The ability mentions no specific level they get the extra spell slots, unlike the FAQs you linked, which are for learning spells at specific class levels.


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Blood kineticist capstone, heavens mystery final revelation, time mystery final revelation, solar mystery final revelation, whimsy mystery final revelation (if you rule that fey are immortal), enlightened philosopher oracle capstone, heavens spirit manifestation.


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The Paizo boards have the nasty habit of adding a space on links, breaking them. The link below should work.

The Bride of Hell


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The feeling I'm getting with this AP (and some recent ones), and I didn't get with for example Rise of the Runelords, Curse of the Crimson Throne, Kingmaker or Reign of Winter is that they're the NPCs stories and the PCs are only incidental to them. And honestly, may have worked better as novels.

To be fair though, I played Rise and DMd Curse, and I haven't reread Kingmaker or Reign in a while so that may skew my perception.


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The fact that it says human (half-orc) on the sheet reminds me of one of the things I don't really like about PF2.


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Arueshalae, I suppose. Also, isn't there a redeemable shadow librarian in this AP?


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Congratulations to the chosen and have fun!


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Samnell, are you familiar with Legendary Games version of the shifter, Legendary Shifters? If so, could we use it?


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I can't download my pdf directly from the product page, the bottom banner is blocking the tab.

I'm on Chrome version 70.0.3538.67

Screenshot


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What I'd like to know is since when places past the edge of the Great Beyond (where Dou-Bral went) is the same as the dark places between the stars (the Dark Tapestry).


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Delay wrote:
masda_gib wrote:
The only case where that would affect something is when a caster doesn't choose 10th level spells. Or am I missing something?
Based on the rule, I don't believe this even matters. A 19th or 20th level character would still be able to cast cantrips heightened to the 10th spell level regardless of whether or not they can cast a 10th level spell.

I think, based on the rules, that you only get 10th level cantrips if you take the feat to cast 10th level spells or your cantrips scale to half your level rounded up.

What makes this weird though is that pure casters may get 10th level cantrips a level later than multiclass or non casters (19th vs 20th, when you can take the feat) or not at all if they don't take the feat to cast 10th level spells.


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When you do not have spells, your cantrips scale to half your character level rounded up. Wizard dedication and Cleric dedication grant you cantrips but not spells, so the cantrips follow this rule.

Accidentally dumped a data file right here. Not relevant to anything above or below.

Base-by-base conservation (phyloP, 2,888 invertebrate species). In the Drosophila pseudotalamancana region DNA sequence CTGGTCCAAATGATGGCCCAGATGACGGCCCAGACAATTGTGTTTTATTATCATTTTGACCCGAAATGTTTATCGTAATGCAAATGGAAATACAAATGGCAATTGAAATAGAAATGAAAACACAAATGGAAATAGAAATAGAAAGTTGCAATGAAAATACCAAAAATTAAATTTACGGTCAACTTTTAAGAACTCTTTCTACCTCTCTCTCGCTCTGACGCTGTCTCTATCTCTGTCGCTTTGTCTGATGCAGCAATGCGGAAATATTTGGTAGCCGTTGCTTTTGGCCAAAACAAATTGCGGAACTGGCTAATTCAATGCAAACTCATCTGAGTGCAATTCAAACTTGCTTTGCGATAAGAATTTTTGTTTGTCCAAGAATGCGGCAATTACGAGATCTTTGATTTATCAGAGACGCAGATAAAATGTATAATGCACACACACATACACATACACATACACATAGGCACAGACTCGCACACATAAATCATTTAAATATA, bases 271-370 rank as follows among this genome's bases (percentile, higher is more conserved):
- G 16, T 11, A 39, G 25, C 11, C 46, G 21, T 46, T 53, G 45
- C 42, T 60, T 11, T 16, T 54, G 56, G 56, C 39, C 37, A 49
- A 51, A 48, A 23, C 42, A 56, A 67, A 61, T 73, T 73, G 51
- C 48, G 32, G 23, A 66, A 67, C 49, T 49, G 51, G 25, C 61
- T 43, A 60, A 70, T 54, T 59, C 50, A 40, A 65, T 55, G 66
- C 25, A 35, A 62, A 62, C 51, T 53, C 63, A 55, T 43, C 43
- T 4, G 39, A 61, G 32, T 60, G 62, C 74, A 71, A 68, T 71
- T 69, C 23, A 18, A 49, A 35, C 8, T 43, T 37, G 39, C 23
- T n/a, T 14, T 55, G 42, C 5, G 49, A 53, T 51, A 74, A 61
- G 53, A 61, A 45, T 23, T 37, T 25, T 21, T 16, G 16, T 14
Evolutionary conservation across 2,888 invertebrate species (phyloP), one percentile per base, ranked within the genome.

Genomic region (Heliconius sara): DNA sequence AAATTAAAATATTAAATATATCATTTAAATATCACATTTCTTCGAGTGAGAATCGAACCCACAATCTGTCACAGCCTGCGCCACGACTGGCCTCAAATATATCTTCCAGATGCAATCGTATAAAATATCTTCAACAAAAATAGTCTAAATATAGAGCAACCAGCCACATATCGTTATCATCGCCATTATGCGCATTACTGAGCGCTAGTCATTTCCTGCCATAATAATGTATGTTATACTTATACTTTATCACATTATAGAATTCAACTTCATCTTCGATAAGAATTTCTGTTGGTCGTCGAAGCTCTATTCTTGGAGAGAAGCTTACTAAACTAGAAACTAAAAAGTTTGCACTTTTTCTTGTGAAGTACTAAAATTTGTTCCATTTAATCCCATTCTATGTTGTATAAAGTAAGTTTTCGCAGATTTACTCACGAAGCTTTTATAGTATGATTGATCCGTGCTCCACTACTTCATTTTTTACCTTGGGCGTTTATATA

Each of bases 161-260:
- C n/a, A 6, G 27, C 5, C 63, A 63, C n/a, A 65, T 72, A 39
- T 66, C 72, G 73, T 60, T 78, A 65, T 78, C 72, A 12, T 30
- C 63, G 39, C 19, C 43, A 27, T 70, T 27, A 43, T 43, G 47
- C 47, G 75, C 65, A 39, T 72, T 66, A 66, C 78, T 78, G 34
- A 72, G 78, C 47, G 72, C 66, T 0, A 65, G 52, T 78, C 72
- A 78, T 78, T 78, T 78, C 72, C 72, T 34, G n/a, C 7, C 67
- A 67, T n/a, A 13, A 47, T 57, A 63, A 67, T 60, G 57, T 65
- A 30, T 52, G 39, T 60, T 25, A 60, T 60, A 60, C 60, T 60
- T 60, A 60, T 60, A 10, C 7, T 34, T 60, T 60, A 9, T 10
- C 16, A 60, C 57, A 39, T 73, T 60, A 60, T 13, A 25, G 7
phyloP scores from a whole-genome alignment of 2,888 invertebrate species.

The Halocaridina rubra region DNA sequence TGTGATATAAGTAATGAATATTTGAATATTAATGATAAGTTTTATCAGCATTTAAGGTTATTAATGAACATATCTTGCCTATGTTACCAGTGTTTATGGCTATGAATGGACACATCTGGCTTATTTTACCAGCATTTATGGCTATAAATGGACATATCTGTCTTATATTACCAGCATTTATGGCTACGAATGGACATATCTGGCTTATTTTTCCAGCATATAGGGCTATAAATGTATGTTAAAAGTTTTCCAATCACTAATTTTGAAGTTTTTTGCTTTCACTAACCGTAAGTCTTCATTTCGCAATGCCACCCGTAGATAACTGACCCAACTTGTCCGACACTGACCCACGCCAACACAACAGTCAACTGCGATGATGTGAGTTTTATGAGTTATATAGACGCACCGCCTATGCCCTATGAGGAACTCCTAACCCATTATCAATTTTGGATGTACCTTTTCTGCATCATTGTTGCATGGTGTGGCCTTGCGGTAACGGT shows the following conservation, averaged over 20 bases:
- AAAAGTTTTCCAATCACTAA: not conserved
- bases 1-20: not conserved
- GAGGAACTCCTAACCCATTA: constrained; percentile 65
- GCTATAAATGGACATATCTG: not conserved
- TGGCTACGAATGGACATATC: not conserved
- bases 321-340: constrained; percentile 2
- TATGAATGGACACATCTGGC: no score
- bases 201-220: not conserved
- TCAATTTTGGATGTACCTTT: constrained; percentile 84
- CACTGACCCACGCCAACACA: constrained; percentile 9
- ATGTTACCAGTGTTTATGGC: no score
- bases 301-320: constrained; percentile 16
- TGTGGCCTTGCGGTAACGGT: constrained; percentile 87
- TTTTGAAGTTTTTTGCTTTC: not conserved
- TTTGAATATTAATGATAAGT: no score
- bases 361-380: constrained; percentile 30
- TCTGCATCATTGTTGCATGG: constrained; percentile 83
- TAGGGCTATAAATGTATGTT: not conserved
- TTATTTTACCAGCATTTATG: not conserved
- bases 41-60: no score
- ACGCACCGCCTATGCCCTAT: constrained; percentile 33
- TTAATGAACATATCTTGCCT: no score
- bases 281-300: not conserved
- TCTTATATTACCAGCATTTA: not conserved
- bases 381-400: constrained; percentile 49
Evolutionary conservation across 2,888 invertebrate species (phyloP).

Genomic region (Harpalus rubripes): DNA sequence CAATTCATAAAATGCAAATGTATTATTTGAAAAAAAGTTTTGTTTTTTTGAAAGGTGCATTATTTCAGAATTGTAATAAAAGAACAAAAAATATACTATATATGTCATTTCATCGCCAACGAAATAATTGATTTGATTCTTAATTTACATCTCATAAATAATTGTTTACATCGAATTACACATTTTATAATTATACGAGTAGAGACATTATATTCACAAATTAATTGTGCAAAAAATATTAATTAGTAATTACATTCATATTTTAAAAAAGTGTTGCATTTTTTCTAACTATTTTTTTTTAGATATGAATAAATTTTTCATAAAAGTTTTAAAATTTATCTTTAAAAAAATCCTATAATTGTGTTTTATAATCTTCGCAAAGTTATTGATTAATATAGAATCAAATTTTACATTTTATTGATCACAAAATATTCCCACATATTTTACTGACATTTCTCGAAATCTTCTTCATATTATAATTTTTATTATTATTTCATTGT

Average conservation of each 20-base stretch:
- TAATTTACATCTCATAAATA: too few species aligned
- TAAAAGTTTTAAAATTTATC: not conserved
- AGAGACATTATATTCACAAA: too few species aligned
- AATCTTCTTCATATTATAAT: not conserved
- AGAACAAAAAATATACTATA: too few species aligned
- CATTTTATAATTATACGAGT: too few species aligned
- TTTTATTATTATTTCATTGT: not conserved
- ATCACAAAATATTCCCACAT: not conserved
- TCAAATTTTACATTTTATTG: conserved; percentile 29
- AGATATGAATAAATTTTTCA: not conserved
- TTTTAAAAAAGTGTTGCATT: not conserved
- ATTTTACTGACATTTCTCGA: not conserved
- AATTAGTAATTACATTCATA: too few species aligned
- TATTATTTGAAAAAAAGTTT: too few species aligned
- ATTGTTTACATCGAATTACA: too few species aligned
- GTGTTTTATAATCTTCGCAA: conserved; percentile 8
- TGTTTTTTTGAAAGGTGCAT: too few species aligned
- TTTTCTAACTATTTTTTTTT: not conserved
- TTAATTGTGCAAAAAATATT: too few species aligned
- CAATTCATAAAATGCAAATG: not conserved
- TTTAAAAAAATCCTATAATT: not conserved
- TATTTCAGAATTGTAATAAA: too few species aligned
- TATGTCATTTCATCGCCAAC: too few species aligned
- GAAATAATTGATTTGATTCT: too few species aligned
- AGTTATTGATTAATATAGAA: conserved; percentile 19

When you have spells, your cantrips scale to the highest level spell you can cast (which is half your character level rounded up for all casters). When you take basic wizard spellcasting or basic cleirc spellcasting the highest level spell you can cast is less than half your level rounded up, so your cantrips would lose power by taking these feats. That's why they made explicit that your cantrips still scale as if you had no spells instead of getting downgraded.


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Amaranthine Witch wrote:
James Jacobs wrote:
Amaranthine Witch wrote:
I like this adventure, although I have a question. In the adventure, Captain Julit Freson is a man, while in the Roderic's Cove article Captain Julit Freson is a woman, which one is correct?
She's a woman. The adventure has a typo.
Considering they use he 3 times and him once and describe her as the son of Caralee Freson I wouldn't say it's a typo, that's why I was so confused.

I can't edit anymore, so sorry for the double post. I forgot to thank you James for the swift response.


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James Jacobs wrote:
Amaranthine Witch wrote:
I like this adventure, although I have a question. In the adventure, Captain Julit Freson is a man, while in the Roderic's Cove article Captain Julit Freson is a woman, which one is correct?
She's a woman. The adventure has a typo.

Considering they use he 3 times and him once and describe her as the son of Caralee Freson I wouldn't say it's a typo, that's why I was so confused.


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The Systems Agnostic wrote:
Matthew Downie wrote:


But my preference is for a game where interesting problems are not trivialized as soon as you hit level 9, to the extent that stories have to be rewritten to accommodate it:

Week 1:
GM: "You must fight your way out of the slave-pits of Khazar..."
Wizard: "Teleport."

Week 2:
GM: "You have been hired to carry a valuable cargo across the perilous Sea of Scimitars..."
Wizard: "Teleport."

Week 3:
GM: "You must rescue the priestess from the city prison..."
Wizard: "Teleport."

Week 4:
GM: "It's a race against time! Can you bring the priestess to the temple in time to prevent the ritual? The Bladehawks will be trying to thwart you at every step!"
Wizard: "Teleport."